9. Say Yes. Not to drugs…unless still conquering #2…but to pretty much anything else to which you would have usually said No. It may go great, it may be horrid, either way you will have a first hand experience you wouldn’t have had if you had said no. And when you realize that that’s kind of how life works…that’s when the magic happens.

10. Do a diet fad. Maybe more women will agree with this than men, but regardless, being that aware of what you’re eating is actually a good thing, and while you’re at it watch one of those shocking food documentaries (if not for the skewed information, so you can converse AFTER dinner at social events). And when you realize why it is a FAD, hopefully you will have learned something about moderation as well as the value of good nutrition.

11. Learn how to cook. To pick up? Sure, Whatever floats your boat. You need to be able to nourish yourself, and eating out all the time isn’t good for your health or your wallet. Even if its a handful of signature dishes, know how to do more than use a microwave…not that also knowing how to use a microwave for anything isn’t a good skill too.

12. Go to a black tie event (other than graduations/weddings) So you can see what classy is. Not the lowest & shortest dress or having the date with one. Being able to drink a reasonable amount, and learning all sorts of staples to womanhood like double sided tape and your heel threshold are very important lessons…along with: Dancing like adults (ones that act it, not one’s who’s ID says so), having grown up –profanity free– conversation, and acting like everyone’s watching.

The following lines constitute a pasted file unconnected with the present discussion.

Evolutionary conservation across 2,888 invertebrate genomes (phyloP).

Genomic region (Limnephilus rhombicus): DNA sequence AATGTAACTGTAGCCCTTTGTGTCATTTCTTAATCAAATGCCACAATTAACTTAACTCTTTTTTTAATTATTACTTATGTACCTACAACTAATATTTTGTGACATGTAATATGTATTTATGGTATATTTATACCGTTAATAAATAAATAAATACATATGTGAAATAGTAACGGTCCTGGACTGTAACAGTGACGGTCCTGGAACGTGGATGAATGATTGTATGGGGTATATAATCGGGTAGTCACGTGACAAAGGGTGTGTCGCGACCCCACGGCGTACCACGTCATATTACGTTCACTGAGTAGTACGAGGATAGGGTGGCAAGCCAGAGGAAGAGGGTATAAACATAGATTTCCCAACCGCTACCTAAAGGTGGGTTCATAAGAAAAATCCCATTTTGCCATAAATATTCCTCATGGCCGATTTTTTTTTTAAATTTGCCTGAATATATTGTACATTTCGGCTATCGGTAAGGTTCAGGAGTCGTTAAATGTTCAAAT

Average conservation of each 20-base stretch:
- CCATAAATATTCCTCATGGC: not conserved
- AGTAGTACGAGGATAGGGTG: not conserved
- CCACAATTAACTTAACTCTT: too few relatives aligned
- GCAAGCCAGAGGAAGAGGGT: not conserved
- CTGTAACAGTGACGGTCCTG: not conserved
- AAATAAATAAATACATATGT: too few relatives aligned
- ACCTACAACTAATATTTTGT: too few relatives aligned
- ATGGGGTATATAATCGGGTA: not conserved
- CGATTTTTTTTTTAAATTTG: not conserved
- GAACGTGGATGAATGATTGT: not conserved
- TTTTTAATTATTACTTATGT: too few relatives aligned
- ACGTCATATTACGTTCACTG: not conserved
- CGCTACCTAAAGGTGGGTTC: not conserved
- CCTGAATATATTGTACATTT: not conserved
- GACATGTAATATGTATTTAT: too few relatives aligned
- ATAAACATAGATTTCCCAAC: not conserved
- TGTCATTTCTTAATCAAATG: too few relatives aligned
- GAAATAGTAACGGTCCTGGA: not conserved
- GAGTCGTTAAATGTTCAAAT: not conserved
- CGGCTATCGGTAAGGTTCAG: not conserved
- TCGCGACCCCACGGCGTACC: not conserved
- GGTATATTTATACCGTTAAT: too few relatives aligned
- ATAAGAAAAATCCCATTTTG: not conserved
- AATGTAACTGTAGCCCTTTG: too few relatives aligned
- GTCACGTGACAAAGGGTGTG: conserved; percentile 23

13. Learn your homonyms. The difference between knowing your shit and knowing you’re shit… enough said.

14. Get Stay in shape. Did you know our hair’s peak is at 19 years old? Pretty sure that it’s the peak for our whole body. I used to live a beer drinking, pizza eating college lifestyle followed by a weekly 10km run (which was never hard) and still be a size 4. Not only do hangovers now last 2 days, but I also get food hangovers, and I need about 5 times as much physical activity to stay in shape. Find something, or many things, that work for you and commit to them. Make fitness a priority, because they really aren’t lying when they say it gets harder with age.

15. Get an appropriate e-mail. (This is for you sxxihunixox@hotmail.com/ footlong69@aol.com)…and entire on-line identity for that matter. The world is a creepy, creepy place. I might be one of the ‘creepiest’ people when somebody has a new love interest, but I like to look at it as the modern day street smarts needed to survive. If you are putting a kegstand picture on linkedin you are neither hire-able or datable.

16. Read a fiction and non-fiction book. Read in general. Do you know how many struggling authors there are? Imagine how decent somebody must have thought these published people are to have invested money into printing their work. Read fiction, get lost in a story supported by your own imagination. Read non-fiction, learn how many captivating stories of humanity remain untold.

16. Iron/Steam your clothes. 16 a. Learn how to do grown up laundry. Also buy grown up clothes if you ever worked at lululemon…god knows we own way too much stretchy stink free neon…Know how to iron your pants and suits, how to make silk look chic, and how not to shrink your $200 shirt. When you get around to having nice clothes you will want to make them last…and the first time you pay to have your $200 shirt dry cleaned you learn to either not sweat or start reading washing instructions like your mother told you to.

17. Invest money. (and save money). See how amazing it is to grow your savings, learn the insecurities of investing, and ultimately set goals and visions to the long term. You will notice that investing and saving often come hand in hand, the stock market can be just as addicting as Gossip Girl and eventually buying a house will seem more important than Apple’s latest money grab